Middle Schooling in New Mexico

Courtesy of Allison Mok

So, why teaching?

For all the talk involving education that  weve heard in the last several months, especially here in California, much of the debate seems to circle around the of funding. And while money definitely plays its part, lost among the debate is one of, if not the most integral component to education: the educator.

UC Irvine is among the leaders when it comes to preparing educators to enter the field of teaching. Its newly designated School of Education building  is already in a reputable position with its strong and diverse faculty and teaching programs. Among undergraduates, the Educational Studies minor is the most popular.

So, why not teaching?

Fourth-year math major Allison Mok would say that in this case, the road most traveled is absolutely not the easiest or most financially rewarding. It is sometimes the most challenging, emotionally and physically.

She would also say that there is no one single road. Every teacher’s path is different, and it is the individual teacher who  provides the passion and love to guide them on their way.

For Allison Mok, her path led  to her acceptance as a teacher in the Breakthrough Collaborative summer program, a non-profit eight-week intensive program geared for students in low socio-economic situations.

Students in Breakthrough Collaborative apply and usually enter the program in the summer of 7th grade and continue until they graduate from high school, which is the ultimate goal of the program — a six-year commitment.

As intense as the six-week program was for students, Mok would have said her 10-week experience as a middle school teacher was even more so.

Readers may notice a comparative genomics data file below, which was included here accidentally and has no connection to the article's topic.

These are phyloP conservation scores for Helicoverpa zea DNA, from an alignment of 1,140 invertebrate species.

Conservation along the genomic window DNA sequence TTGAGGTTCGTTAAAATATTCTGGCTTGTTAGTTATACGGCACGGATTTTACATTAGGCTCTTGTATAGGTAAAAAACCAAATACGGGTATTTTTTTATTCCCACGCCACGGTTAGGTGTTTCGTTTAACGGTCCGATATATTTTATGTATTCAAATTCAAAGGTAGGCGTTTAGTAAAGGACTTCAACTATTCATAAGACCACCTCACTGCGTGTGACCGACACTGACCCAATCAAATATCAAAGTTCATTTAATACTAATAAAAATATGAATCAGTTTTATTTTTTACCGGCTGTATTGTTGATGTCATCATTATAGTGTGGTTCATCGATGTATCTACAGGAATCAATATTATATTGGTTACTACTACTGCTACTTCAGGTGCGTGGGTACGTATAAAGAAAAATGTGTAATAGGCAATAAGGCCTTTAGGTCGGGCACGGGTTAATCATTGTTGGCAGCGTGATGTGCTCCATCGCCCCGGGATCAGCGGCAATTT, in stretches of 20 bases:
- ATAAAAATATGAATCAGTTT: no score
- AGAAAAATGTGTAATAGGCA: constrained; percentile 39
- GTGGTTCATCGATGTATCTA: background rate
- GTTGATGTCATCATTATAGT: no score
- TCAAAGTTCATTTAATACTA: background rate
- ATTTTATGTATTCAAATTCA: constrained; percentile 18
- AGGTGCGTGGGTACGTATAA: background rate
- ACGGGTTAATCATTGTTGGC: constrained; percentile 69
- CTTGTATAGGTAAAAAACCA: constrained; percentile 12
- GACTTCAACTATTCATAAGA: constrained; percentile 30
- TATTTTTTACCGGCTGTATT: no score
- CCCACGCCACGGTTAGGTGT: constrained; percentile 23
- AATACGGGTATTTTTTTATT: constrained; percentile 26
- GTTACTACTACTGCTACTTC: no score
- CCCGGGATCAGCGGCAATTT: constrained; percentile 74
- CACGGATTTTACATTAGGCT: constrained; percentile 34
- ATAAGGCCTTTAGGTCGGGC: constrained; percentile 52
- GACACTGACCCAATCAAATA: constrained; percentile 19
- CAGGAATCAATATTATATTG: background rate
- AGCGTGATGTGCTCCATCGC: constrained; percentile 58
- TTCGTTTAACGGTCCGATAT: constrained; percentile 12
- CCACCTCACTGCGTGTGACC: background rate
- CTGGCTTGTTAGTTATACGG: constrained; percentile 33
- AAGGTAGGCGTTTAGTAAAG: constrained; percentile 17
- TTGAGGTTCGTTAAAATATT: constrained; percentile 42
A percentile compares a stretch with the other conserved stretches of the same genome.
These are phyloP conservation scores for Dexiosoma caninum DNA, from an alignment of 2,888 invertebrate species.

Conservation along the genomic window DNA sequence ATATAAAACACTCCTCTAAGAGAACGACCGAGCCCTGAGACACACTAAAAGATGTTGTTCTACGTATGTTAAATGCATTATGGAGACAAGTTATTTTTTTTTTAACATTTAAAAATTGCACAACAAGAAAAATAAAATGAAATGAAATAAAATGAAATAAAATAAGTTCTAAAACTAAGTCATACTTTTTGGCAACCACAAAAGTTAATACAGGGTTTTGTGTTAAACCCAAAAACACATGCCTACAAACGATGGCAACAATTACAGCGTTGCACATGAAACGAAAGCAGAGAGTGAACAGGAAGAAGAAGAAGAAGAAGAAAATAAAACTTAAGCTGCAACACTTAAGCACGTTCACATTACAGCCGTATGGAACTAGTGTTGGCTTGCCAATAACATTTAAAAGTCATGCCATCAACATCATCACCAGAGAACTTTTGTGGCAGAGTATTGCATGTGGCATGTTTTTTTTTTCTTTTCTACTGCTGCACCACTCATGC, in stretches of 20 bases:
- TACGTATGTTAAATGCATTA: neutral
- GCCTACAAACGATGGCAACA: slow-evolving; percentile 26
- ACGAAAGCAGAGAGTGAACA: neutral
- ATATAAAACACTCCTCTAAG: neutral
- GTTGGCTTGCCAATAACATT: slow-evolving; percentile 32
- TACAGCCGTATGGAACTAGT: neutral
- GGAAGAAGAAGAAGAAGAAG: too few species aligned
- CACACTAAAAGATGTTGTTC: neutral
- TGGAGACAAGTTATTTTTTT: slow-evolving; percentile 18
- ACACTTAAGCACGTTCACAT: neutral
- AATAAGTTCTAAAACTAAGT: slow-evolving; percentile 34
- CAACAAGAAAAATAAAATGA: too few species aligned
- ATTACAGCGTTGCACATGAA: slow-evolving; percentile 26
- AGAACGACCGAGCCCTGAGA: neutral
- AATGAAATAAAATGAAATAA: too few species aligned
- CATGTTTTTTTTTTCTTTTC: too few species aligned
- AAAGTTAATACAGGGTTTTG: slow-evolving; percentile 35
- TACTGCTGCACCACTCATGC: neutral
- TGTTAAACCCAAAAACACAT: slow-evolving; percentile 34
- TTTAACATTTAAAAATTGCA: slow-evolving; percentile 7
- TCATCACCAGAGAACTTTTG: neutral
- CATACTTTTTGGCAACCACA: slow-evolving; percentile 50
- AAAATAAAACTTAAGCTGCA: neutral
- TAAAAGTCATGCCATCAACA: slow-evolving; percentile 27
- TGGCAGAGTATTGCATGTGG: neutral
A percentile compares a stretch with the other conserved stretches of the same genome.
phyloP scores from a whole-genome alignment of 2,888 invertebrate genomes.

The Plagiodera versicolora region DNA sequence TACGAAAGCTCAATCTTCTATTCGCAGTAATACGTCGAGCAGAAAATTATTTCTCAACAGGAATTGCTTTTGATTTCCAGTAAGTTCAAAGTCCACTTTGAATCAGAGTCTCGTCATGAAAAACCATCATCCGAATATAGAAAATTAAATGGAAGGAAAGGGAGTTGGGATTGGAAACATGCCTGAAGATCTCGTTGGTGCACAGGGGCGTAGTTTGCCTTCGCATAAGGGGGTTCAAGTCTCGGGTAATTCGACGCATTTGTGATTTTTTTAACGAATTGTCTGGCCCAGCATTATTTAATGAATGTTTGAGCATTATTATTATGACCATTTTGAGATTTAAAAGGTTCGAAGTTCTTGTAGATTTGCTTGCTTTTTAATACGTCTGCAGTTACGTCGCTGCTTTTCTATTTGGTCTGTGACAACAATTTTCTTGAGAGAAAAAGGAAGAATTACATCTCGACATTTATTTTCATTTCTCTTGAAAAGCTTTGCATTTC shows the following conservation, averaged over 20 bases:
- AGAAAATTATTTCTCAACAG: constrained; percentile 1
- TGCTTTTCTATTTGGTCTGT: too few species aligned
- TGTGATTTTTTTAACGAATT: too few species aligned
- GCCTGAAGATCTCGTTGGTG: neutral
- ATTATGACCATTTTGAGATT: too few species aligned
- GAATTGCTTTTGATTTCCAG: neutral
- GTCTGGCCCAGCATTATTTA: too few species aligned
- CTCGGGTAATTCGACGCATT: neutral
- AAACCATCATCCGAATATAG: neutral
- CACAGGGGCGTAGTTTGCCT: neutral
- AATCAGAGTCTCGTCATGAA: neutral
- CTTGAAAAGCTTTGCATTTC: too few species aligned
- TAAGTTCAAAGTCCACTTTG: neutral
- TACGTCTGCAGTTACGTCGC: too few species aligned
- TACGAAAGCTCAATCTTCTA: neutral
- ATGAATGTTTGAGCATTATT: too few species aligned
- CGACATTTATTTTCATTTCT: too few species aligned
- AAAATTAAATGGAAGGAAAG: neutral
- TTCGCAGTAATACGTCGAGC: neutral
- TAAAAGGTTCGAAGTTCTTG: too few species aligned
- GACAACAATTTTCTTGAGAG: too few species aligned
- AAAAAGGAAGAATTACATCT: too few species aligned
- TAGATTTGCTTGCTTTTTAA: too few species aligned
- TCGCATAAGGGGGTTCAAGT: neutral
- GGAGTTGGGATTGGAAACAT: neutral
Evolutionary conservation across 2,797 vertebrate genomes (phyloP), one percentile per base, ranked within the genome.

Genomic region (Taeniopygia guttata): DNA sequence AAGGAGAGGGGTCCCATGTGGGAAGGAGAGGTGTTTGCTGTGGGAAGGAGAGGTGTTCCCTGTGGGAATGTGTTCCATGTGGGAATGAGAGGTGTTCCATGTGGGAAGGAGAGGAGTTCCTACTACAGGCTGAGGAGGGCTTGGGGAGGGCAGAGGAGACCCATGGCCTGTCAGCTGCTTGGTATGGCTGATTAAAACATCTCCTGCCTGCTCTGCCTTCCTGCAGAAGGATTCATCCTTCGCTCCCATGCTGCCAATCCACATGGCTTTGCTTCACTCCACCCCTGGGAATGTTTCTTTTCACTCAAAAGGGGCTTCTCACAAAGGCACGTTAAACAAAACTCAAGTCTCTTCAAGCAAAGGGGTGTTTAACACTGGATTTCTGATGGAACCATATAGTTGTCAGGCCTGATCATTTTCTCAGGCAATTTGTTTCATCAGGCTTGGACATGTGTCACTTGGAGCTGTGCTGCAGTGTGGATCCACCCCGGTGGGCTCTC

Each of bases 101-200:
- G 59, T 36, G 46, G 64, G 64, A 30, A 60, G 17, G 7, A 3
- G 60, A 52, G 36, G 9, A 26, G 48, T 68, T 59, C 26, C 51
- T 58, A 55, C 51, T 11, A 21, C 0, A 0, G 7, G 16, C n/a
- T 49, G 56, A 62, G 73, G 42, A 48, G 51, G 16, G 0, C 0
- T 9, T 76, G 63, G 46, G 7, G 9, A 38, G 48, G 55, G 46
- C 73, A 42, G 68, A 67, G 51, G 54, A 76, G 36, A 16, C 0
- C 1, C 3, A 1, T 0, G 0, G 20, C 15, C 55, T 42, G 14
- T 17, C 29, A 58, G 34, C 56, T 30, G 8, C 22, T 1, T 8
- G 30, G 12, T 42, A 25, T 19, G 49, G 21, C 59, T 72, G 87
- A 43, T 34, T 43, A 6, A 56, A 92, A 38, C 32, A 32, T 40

“I began with a week of training — 7:15 a.m. – 5 p.m. every day,” she said. “One person left during this time because of the workload.”

Once the actual program began, each day was another journey and a half for the teachers.

“I would wake up at 6 a.m., get ready, and leave the monastery we stayed at by 6:30. At 7:15, we’d have a 15 minute faculty meeting. Students would arrive around 7:30 or so.”

When students arrived by bus, the teachers would go out to meet them, forming a “Gauntlet” at the door of the bus.

“We would stand in two columns, and the bus would park in front of the ‘Gauntlet,’” she said. “As the students got off, we would cheer for them the entire time. We would do this for all 60 students.”

Roll call was another morning exercise. Students were divided up into four families, and each family conducted roll call, making sure to focus on each individual student.

“We’d call out, ‘Adventurous [name]!’ and the teachers would run to the student and give them high fives, telling them, ‘I hope you have a great day!’ and things like that,” Mok said. “The energy level was just through the roof.

“We did this every day, and it takes a lot out of you,” she said. “Still, the tone we set for the beginning of the day holds through the rest of the day. We’re here for the kids, it’s all about the kids.”

Students had six periods total: math (Mok taught advanced algebra), science, reading and writing made up the morning, followed by lunch and two electives.